EU conference engages business on wildlife trafficking issues

CITES Secretary General John Scanlon (pictured here at the most recent IUCN conference in Hawaii) was quick to assert at a conference on the EU Wildlife Trafficking Plan that industry has a vital role to play in combatting wildlife trafficking by keeping their industry clean.

This week the European Commission brought together Member States, industry and other stakeholders at a conference on the implementation of the EU Wildlife Trafficking Action Plan. Nearly one year after its adoption progress has been made in some areas with several pet trade species given stricter protection at last year’s Convention on International Trade in Endangered Species of Wild Fauna and Flora (CITES) Conference of Parties, including the endangered Barbary macaque, the African grey parrot and numerous reptiles.

Support for the plan came from Environment Ministers last year, but efforts to secure recognition by Justice and Home Affairs Ministers on the serious nature of wildlife crime, including links to organised crime and money laundering, are slower moving.

The conference focused on engagement with the business sector, and several pet trade associations and hobbyists argued their trade is legal, pleading that further regulations and bans would only force the industry underground.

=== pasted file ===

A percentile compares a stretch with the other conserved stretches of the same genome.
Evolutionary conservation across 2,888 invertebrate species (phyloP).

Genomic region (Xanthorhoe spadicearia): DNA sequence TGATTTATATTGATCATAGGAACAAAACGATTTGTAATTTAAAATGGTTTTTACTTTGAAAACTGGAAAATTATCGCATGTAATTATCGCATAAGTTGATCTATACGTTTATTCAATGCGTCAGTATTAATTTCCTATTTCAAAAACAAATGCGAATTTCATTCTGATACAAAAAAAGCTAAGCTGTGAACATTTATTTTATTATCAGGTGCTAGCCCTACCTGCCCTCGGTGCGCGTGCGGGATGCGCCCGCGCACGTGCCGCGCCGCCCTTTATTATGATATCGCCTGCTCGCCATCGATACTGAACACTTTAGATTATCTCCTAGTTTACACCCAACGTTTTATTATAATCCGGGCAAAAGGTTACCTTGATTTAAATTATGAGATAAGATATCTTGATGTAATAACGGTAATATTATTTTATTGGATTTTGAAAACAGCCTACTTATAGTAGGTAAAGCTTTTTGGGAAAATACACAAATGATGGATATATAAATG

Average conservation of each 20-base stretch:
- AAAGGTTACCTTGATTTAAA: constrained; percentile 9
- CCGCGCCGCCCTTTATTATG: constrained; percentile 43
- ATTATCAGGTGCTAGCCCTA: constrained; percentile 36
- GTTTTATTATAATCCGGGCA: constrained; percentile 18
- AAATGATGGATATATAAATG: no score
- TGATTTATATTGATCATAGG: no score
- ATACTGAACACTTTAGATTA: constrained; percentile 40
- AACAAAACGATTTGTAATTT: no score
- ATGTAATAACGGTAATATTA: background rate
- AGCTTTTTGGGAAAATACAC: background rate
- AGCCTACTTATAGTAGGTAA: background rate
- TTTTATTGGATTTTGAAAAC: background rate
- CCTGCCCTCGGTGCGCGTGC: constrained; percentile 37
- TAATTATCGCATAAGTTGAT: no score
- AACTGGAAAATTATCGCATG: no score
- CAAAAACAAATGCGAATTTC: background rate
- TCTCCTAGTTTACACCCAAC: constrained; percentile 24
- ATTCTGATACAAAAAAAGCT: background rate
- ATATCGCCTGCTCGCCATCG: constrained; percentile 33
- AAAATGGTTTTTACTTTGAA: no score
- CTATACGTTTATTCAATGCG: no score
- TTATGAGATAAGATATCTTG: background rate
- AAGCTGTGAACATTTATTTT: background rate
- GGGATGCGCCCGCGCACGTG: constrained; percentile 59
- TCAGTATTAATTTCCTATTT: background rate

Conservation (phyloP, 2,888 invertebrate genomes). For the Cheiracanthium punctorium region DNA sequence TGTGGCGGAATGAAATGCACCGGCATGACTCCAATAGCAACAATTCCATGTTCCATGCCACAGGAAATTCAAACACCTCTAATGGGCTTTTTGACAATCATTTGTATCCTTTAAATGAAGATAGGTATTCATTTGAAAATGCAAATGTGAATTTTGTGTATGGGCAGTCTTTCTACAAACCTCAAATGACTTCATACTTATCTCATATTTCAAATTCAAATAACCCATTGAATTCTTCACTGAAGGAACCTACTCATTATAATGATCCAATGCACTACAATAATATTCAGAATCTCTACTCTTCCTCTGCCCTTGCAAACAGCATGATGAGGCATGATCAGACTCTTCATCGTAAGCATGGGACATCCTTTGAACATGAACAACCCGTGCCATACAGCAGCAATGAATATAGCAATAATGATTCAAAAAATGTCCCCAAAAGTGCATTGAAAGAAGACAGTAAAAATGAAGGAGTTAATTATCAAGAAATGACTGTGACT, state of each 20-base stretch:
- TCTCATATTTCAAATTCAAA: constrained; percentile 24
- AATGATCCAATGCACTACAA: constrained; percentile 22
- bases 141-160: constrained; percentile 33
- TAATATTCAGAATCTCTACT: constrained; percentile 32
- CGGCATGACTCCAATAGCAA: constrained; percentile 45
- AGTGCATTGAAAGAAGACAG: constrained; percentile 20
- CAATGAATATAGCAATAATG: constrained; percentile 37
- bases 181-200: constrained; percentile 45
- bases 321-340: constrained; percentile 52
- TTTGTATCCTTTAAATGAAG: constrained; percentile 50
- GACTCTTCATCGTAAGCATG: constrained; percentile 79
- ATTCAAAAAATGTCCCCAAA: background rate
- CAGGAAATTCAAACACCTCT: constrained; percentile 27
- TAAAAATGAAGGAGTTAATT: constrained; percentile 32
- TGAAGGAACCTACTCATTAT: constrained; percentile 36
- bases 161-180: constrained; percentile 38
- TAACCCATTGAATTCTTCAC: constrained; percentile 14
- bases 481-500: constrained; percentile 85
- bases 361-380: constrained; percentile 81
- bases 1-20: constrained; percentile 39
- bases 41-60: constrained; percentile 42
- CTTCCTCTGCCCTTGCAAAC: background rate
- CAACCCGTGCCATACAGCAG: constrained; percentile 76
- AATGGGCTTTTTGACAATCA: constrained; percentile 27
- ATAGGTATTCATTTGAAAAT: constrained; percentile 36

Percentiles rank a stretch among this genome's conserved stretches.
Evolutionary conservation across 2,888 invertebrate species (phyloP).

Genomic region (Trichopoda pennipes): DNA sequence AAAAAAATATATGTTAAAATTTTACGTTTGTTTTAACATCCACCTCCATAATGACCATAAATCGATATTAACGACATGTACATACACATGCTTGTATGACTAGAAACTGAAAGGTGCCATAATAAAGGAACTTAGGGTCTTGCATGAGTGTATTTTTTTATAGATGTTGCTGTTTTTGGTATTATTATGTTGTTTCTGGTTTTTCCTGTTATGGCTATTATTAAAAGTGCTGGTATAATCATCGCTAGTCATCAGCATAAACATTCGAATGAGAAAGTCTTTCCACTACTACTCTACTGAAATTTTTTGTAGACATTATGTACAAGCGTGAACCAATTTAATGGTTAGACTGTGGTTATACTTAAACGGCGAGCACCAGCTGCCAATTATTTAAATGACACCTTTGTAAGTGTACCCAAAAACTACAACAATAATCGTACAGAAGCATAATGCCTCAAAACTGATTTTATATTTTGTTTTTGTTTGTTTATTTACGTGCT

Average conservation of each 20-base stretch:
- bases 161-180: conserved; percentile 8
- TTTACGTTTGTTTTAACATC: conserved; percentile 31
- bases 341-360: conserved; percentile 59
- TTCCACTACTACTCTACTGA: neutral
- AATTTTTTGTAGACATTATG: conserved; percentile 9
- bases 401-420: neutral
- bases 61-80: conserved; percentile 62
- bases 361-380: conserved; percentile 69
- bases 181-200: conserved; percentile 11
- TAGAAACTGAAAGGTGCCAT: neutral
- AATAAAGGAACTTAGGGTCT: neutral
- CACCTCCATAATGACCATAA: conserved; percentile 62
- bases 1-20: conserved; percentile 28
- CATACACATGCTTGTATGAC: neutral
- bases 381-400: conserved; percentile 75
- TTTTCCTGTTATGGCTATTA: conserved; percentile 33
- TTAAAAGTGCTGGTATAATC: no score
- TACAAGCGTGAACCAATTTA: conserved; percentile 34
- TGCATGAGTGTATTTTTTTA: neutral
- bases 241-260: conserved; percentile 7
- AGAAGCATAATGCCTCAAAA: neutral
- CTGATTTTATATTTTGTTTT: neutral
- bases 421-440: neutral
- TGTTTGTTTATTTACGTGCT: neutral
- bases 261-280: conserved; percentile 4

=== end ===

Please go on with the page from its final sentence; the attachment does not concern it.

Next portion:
Fortunately, CITES Secretary General John Scanlon was quick to assert that industry has a vital role to play in combatting wildlife trafficking by keeping their industry clean. He reminded participants that CITES is meant to ensure no species of wild fauna and flora is subject to unsustainable exploitation because of international trade.

Several Member States highlighted efforts in their country as well as shortcomings, including a lack of interest or awareness of the serious nature of wildlife trafficking by the judiciary. Calls for more support and coordination with Europol from countries echoed recent pleas from MEPs in letters to Environment and Home Affairs Ministers.

Customs and enforcers from Charles de Gaulle and Heathrow airports discussed the challenges of tackling wildlife trafficking from the heavy flow of passengers, cargo and postal items through their ports daily. Efforts to educate passengers, train staff, coordinate targeted enforcement operations and handle live animals are all part of their anti-trafficking strategies.

A summary of progress by the Commission, Member States and European External Action Service (EEAS) to tackle wildlife trafficking is now available and will serve as a basis for a future scoreboard on implementation. IFAW will continue lobbying for full implementation and enforcement of the Action Plan by all identified stakeholders.

--SM

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